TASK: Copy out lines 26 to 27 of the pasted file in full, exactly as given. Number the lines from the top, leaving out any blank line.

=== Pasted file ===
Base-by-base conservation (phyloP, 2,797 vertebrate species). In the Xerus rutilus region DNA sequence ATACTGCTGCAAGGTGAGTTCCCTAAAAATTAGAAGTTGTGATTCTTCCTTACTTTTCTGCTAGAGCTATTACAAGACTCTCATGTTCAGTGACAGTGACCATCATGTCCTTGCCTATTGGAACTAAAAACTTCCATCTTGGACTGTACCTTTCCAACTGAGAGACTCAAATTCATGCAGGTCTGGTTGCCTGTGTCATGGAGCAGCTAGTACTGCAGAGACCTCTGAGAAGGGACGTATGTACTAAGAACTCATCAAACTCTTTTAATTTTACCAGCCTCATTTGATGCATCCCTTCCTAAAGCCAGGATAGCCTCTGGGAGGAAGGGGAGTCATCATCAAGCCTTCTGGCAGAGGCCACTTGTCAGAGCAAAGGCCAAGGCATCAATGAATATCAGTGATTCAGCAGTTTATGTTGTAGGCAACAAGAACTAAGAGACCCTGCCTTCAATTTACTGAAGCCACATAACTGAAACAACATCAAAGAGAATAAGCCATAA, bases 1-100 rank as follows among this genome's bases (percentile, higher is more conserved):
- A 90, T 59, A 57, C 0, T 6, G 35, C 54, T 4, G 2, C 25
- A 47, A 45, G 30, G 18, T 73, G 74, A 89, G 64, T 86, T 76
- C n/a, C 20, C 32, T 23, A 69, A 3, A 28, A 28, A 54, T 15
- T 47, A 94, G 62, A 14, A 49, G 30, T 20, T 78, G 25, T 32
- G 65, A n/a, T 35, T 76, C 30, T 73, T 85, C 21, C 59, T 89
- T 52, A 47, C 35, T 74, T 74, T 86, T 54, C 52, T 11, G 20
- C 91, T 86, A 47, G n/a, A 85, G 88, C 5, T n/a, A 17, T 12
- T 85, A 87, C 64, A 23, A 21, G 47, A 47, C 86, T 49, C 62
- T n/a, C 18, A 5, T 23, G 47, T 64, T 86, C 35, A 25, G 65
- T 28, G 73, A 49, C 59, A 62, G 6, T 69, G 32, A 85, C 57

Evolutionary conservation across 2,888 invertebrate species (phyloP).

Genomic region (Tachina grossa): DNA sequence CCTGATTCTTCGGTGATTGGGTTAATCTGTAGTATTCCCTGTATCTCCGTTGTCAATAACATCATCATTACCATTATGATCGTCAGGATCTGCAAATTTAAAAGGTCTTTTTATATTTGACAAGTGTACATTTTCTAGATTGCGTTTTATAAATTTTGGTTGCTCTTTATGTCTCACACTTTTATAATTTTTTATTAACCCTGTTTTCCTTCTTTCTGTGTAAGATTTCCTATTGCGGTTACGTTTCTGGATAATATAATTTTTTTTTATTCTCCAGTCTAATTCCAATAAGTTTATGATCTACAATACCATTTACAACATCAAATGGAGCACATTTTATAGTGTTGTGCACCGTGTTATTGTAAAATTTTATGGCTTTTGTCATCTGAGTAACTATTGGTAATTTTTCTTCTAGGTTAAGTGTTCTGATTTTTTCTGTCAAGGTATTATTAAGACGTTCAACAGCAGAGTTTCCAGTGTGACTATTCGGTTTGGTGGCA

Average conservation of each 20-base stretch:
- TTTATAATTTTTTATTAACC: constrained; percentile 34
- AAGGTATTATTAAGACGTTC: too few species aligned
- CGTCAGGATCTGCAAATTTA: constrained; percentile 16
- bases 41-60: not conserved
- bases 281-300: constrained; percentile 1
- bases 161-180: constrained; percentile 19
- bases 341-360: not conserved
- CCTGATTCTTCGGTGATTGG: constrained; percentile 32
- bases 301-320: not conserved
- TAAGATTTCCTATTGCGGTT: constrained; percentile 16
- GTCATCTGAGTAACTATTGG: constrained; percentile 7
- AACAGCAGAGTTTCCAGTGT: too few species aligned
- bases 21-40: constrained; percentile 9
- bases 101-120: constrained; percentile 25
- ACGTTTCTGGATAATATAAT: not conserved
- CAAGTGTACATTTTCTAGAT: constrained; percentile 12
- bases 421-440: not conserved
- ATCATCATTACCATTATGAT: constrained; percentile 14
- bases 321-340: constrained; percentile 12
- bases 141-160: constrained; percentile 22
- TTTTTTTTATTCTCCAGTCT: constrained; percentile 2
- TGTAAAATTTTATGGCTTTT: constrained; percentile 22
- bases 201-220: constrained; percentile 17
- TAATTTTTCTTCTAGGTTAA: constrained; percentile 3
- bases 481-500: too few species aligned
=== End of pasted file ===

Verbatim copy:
- AACAGCAGAGTTTCCAGTGT: too few species aligned
- bases 21-40: constrained; percentile 9